For those who want to place their projector against the wall, the ultra-short throw is the solution. These projectors use complicated lenses to bend light at an angle, and they often operate within inches of a screen. That said, because ultra-short-throw projectors are so meticulously designed, they only work with one screen size. (Manufacturers often sell multiple models of a single ultra-short-throw projector to accommodate different screen sizes.)

The benefits of each category of projector should be pretty clear. In a smaller room, a short-throw projector may be your only option. An ultra-short-throw projector eliminates the possibility of people walking in front of the screen (a solid choice if you have kids), and long-throw projectors are great for larger rooms because you can mount them near a wall to keep those cables nice and tidy.

Additionally, long-throw projectors are generally the best choice for outdoor viewing, as they can sit quite a distance from the screen you’re using. (That said, placing a short throw projector behind a rear projection screen will give you the most compact outdoor setup.)

As always, cost is a factor

The BenQ TH671ST short-throw gaming projector.
Ben Q

In a perfect world, we could freely choose any projector we want to use at home. But your budget will play a big role here, as some types of projectors cost more than others.

Part of the reason long-throw projectors are so common is that they’re relatively inexpensive. They use fairly basic lens technology that is inexpensive to manufacture. If you’re shopping on a tight budget, chances are you’ll end up with a long-throw projector.

Short range models are slightly more expensive, but not to the point of being ridiculous. You can expect to pay a few hundred extra dollars for a short-throw projector. The prices only go crazy when you buy ultra-short-throw projectors, which start at around $2,000 but tend to include a ton of great features, like built-in audio systems.

Keep in mind that you’ll probably be buying more than just a projector. If you don’t have a flat white wall or you’re buying a projector that isn’t too bright, you’ll probably want to buy a screen (it’s at least $100). If you are installing your projector on the ceiling, you will need a mount. And of course, you may find yourself buying super long HDMI cables, cable trays, and other accessories.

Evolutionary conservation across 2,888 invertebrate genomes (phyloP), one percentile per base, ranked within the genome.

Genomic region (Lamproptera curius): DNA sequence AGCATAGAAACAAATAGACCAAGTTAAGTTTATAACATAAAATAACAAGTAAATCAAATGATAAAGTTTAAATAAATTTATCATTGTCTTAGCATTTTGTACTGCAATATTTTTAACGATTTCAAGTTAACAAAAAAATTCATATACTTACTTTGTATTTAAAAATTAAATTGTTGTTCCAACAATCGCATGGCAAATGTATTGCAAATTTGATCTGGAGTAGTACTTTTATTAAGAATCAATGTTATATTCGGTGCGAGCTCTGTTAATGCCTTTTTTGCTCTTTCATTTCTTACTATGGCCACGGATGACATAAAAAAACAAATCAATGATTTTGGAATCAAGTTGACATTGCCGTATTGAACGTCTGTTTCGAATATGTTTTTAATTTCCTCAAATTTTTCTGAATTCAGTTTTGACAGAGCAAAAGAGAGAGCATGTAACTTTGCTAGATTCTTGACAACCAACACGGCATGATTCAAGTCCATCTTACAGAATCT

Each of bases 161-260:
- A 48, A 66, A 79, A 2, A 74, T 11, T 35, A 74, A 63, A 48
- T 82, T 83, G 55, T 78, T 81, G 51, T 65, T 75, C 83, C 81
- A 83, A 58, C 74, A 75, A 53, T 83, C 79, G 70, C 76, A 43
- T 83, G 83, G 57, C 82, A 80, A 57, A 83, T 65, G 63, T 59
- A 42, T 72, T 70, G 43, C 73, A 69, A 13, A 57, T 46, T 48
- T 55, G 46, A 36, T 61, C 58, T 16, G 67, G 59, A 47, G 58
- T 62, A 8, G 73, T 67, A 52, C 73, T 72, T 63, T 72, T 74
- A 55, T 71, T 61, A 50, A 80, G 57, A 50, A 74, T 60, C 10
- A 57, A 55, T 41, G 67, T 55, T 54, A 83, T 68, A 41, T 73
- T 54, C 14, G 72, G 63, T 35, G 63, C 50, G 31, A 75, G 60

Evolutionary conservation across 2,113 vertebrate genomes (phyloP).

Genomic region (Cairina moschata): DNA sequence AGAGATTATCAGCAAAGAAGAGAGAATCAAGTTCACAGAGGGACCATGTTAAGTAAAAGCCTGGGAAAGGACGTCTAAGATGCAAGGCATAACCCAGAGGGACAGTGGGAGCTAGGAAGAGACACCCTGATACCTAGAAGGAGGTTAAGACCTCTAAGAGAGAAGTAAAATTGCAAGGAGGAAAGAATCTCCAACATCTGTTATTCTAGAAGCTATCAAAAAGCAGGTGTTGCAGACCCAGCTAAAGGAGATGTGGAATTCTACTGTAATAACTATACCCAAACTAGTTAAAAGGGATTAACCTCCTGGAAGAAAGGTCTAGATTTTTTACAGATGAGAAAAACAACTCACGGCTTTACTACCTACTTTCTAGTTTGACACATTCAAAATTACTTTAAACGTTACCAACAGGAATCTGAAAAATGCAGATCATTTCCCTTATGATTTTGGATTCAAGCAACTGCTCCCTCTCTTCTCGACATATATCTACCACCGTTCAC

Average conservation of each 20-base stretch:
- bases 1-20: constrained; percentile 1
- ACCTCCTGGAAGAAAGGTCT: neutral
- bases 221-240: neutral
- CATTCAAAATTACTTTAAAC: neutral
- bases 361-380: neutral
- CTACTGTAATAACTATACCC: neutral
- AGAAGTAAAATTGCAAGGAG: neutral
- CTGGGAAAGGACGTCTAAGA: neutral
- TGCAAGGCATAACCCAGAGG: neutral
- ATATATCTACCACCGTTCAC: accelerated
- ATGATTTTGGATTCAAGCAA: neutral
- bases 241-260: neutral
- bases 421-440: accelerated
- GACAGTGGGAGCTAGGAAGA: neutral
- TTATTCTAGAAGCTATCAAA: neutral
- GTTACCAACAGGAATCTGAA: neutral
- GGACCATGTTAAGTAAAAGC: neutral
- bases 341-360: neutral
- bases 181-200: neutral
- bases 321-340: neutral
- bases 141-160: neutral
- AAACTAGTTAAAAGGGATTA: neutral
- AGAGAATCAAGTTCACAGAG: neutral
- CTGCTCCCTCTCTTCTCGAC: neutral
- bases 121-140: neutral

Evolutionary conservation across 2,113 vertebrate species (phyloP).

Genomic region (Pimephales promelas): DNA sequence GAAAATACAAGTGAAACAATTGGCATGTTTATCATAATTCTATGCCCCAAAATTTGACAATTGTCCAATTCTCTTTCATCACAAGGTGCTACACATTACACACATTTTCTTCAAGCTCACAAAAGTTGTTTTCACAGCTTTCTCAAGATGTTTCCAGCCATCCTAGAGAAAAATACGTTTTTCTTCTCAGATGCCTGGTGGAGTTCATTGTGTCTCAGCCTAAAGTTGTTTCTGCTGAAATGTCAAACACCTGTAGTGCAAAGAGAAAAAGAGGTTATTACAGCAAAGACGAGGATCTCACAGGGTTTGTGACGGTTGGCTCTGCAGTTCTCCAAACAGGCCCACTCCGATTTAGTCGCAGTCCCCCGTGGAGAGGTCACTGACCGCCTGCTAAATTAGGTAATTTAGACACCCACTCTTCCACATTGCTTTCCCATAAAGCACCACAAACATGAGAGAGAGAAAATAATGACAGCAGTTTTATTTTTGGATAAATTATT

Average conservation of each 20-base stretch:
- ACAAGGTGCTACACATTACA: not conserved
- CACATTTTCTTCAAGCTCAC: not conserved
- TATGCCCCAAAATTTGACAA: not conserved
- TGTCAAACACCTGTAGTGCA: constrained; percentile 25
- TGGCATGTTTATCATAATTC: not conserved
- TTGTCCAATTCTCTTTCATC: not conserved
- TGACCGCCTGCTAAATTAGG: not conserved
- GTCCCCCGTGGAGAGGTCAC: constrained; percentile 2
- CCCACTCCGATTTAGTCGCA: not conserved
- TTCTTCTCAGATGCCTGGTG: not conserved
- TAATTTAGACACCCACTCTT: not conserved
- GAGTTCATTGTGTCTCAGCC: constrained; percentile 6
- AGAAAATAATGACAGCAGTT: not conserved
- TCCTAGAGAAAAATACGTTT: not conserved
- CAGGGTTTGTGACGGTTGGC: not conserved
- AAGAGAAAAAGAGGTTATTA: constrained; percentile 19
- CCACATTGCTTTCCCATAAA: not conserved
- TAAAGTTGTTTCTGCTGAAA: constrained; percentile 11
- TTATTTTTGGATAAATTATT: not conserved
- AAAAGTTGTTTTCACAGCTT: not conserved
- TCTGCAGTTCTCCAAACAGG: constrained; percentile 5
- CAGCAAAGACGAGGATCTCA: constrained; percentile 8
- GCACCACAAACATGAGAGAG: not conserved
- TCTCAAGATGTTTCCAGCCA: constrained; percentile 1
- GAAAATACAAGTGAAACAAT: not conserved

What type of projector should you buy?

A family with a long throw projector.
Look at this relatively clean wiring! It’s a long throw projector! Keystock/Shutterstock.com

Most people should stick with long-throw spotlights. They simply offer more bang for your buck, and frankly, they’re generally easier to set up than short throw models. You can stick a long throw projector on a piece of furniture or a shelf across the room from your screen or wall, it’s super easy. And if you’re ceiling-mounting a long-throw projector, you’ll have a relatively easy time with cable management, since you won’t need to run cables across the room.

For those with the cash, short-throw projectors are often worth the extra price. They save space, they reduce the risk of blinding guests or children, are often the only option for small rooms or rear projection setups.

Ultra-short-throw projectors are a bit of a niche, but they’re awesome. The installation process is simple: just put it on a piece of furniture in front of your wall. And although ultra-short-throw models cost thousands of dollars, they often have built-in sound systems, smart features and other perks, which can make them a cost-effective option for people who want a full-featured home theater. .

Epson Home Cinema 880 3-chip 3LCD 1080p Projector, 3300 Lumens Color and White Brightness, Streaming and Home Cinema, Built-in Speaker, Auto Picture Skew, 16,000:1 Contrast, HDMI 2.0, White

The Epson Home Cinema 880 long-throw projector offers 1080p resolution, 3300 lumens of brightness (decent for daytime viewing), a built-in speaker, and a maximum image size of 120 inches from 12 feet away.